Should young programmers start in the green or in the brown field?


Many people view software maintenance as tedious, boring and ultimate penalty rather than a challenging and interesting job. And in fact, maintaining an old body of code can be painful and depressing. There’s so much to make you bang your head against the wall: bad programming style, wrong design decisions, stupid bugs and lots of areas where you simply don’t understand what for or why the heck somebody wrote such terribly bad code.

On the other hand, changing existing code, improving it, adding functionality to a running system can be fun and very satisfying. And there’s even some chance that there are hidden gems in old code. Something you can learn from people with lots of experience and good coding habits. It’s a challenging job to try and find out why certain deicisions were made as they are, and very often you’ll find out there once were good reasons for why something was done in quite some complicated fashion rather than in an obvious way.

So constantly being on an edge between breaking code and improving an existing system can be seen as dangerous and rewarding at the same time.

Being a young programmer, stuffed with only fresh ideas and little useful advice on how to write real software, it is surely a good thing to be put into a team with experienced developers. There’s so much to learn nobody ever told you and maybe nobody ever will.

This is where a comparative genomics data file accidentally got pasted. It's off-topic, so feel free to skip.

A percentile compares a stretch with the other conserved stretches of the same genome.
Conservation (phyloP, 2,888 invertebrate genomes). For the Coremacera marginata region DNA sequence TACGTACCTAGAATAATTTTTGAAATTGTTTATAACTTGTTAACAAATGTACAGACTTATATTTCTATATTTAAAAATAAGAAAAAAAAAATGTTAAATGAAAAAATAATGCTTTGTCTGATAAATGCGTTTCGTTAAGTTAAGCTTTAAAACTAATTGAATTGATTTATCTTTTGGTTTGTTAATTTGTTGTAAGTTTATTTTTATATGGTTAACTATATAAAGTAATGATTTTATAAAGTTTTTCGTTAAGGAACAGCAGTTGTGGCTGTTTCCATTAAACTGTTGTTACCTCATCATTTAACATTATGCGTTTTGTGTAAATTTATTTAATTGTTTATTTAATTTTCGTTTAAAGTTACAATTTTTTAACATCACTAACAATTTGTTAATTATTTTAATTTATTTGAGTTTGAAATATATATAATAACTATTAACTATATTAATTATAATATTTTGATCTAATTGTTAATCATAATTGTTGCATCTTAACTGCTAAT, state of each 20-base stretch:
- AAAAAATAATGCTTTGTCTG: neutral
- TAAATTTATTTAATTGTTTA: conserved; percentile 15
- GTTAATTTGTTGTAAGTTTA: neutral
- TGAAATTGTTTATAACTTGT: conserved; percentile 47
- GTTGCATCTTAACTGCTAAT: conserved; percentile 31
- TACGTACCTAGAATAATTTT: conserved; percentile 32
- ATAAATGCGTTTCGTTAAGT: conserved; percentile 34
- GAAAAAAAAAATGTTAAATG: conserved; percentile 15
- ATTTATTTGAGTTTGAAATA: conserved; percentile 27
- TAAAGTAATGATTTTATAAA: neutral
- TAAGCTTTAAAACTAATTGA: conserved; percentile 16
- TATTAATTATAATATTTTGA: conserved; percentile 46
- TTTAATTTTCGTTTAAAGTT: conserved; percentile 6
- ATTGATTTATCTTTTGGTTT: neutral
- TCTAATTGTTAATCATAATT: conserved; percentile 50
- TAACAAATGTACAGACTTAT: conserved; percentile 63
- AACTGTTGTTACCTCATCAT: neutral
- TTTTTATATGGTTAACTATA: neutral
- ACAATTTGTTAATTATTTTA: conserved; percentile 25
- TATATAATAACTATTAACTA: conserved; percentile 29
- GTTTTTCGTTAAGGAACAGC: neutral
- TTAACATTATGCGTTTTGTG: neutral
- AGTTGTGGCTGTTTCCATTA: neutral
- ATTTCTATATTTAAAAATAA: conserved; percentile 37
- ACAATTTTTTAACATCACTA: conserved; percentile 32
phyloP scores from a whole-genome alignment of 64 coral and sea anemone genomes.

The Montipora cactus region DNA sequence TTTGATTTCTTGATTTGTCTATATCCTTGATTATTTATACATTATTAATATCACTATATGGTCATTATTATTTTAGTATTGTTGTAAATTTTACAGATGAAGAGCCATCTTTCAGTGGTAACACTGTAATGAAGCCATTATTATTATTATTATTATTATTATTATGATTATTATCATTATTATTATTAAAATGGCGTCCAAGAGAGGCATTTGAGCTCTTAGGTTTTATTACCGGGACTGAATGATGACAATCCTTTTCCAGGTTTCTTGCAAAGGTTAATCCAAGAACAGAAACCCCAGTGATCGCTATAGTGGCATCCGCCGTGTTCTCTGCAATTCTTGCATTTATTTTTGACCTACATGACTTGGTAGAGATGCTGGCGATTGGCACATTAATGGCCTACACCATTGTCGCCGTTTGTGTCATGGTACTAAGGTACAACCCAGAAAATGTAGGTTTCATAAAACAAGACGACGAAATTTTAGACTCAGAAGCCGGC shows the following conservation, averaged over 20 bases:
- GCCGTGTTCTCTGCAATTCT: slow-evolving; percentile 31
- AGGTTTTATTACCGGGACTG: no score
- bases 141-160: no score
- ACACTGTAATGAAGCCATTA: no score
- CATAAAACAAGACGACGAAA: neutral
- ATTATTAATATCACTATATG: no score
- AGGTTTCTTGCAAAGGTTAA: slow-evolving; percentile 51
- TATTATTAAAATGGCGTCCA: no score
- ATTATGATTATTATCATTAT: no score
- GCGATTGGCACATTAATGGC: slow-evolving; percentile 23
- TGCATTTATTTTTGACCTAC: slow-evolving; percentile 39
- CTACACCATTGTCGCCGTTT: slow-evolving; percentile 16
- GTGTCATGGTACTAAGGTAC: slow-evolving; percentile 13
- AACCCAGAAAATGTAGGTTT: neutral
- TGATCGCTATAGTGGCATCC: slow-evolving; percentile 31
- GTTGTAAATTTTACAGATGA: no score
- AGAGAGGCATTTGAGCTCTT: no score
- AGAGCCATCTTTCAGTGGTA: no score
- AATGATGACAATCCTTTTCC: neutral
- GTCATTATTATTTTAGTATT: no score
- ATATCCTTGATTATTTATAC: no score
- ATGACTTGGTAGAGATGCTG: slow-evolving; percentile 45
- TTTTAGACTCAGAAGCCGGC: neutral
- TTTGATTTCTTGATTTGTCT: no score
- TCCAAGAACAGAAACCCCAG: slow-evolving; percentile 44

So I think a new programmer should start maintaining a running system. They had a lot of time doing fresh development already during their education, and now it’s time to learn the rough edges. They should be given the chance to break an existing system. More than once. Because that is how you really learn to really be careful and not to judge existing code too fast.

Having to read and change crappy code does two things: it shows you how important it is not to write crappy code, and you’re forced to respect code. This body of code may have done it’s job for years, no matter how badly written it is. So it’s worth trying to be understood.

If you don’t handle it with respect, it will take its revenge: it’ll break and give you a hard time solving trouble tickets.

Putting new programmers into a think tank (where they presumably cannot break much) is no good for anybody. They won’t learn to understand the code in your organization, and they’ll write code that will be hard to understand for you. They won’t learn much and chances are they’ll simply write a system that’s completely out of spec. And they’ll have to learn things the hard way anyways, just later, when it’s probably even more risk to your project.

So I think young developers should start in a maintenance project rather than some fancy new strategic project.

We should resist the promise of “The young guys all can do Java a lot better than we can, so they should do the fancy new Java project while we maintain the really important core systems”.

Funny enough, chances are that if you bring the young into maintenance projects, the old guys will learn a lot from the young about newer concepts and tools that could make their jobs easier, and the young will learn a lot about how software is written in your organization. They’ll soon understand that you’ll have to accept bad code and weird decisions as long as they don’t fully understand the consequences of changing them.